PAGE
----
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Governor Gordon's Missing & Murdered Indigenous Persons Task Force to Meet to Review Findings of Statewide Report

CHEYENNE, Wyo. – Governor Gordon’s Missing & Murdered Indigenous Persons (“M&MIP”) Task Force will hold its next meeting on Wednesday, February 17th, to review the findings of Wyoming’s first Murder and Missing Indigineous Persons Statewide Report and to discuss the ongoing documentary project. The meeting will be recorded and available on the Division’s website:

“I want to congratulate the Task Force for reaching a critical milestone this year, in publishing the first Murdered and Missing Indigenous Persons Statewide Report. I also want to thank Senator Ellis and Representative Clifford specifically for their support of this report throughout the process, and for ensuring legislative involvement,” Governor Gordon said. “This report captures state-specific data on crimes against Native Americans in Wyoming, many of which tragically remain unsolved."

Released on January 7, 2021, the first M&MIP Statewide Report was developed by the University of Wyoming’s Wyoming Survey & Analysis Center.

It was commissioned by the Wyoming Attorney General’s Division of Victim Services on behalf of the M&MIP Task Force, and was the culmination of a yearlong look into law enforcement data on Indigenous missing persons and Indigenous homicide victims in Wyoming. The report also analyzed media coverage of homicide and missing persons cases for Native Americans in Wyoming, compared to coverage given to other races in the state.

Task force meetings and listening sessions began in the summer of 2019. It quickly became apparent to the Task Force that there had never been a concerted effort to form a data-driven approach to Missing and Murdered Indigenous persons in the state. The Task Force centered its focus on creating such a report in order to form policy recommendations based upon objective and local data.

“The report demonstrates what leadership and members of the Eastern Shoshone and Northern Arapaho Tribes have long known – that tribal members are disproportionately targeted as victims of violent crime,” said Senator Affie Ellis, Chairman of the Wyoming Legislature’s Select Committee on Tribal Relations.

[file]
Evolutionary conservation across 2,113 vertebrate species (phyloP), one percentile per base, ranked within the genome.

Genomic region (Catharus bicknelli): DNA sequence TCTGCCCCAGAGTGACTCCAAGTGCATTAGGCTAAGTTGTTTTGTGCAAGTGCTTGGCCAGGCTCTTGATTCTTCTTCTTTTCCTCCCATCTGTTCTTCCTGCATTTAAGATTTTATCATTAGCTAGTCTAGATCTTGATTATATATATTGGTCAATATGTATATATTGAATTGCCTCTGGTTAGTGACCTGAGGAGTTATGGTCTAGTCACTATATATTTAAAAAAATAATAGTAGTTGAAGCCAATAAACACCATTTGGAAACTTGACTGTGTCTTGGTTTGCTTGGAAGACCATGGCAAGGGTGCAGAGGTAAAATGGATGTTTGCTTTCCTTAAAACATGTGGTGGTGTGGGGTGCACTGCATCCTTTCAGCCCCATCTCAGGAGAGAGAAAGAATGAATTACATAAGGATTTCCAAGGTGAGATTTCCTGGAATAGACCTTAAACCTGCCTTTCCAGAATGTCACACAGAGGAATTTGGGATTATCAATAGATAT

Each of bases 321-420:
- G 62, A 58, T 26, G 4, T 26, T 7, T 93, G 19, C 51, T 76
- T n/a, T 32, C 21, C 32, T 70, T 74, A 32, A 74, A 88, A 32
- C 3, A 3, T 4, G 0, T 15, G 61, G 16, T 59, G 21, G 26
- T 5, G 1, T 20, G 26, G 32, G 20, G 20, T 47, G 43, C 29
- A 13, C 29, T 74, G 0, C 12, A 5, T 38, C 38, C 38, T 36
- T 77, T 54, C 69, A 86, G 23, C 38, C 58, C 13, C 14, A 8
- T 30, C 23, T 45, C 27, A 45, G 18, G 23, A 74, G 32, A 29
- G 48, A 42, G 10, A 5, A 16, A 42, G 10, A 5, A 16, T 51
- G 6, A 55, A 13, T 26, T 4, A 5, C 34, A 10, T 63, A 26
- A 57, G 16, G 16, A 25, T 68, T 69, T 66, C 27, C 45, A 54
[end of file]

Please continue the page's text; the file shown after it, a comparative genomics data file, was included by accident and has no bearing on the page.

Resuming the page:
The report finds that homicide rates are eight times higher for indigenous persons than for white people in Wyoming. Families and victims also report experiencing barriers once a crime is reported, making it difficult to navigate investigative and enforcement processes which cross jurisdictional boundaries. The report recommends that state, federal, and local policymakers consider improved protocol and data systems, the creation of advocate positions for indigenous victims and their families, and a community awareness campaign.

The report could not have been accomplished without the cooperation and support from the family members who came to the Task Force and so generously shared the stories of their lost loved ones.

“This report is just the very first step,” said Cara Chambers, Director of the Division of Victim Services, and Chair of the M&MIP Task Force. “We needed to have a baseline of data to work with since we had never tried to look at these issues in-depth before. We hope that the Statewide Report is something the Division and the Task Force can build off of for future reports to further inform policy and legislation in years to come.”

The Governor and the Co-Chairs of the Wyoming Legislative Select Committee on Tribal Relations will meet to discuss the Report’s policy considerations for the State.

“The Wyoming Legislative Select Committee on Tribal Relations was an early supporter of the Task Force and its work to publish this report,” noted Representative Lloyd Larsen, Chairman of the Wyoming Legislature’s Select Committee on Tribal Relations. “We want to continue partnering with the Governor, now that the report is completed, to discuss how the State will address the report’s findings and respond to the needs identified.”

A link to the Report and its Fact Sheet can be found here: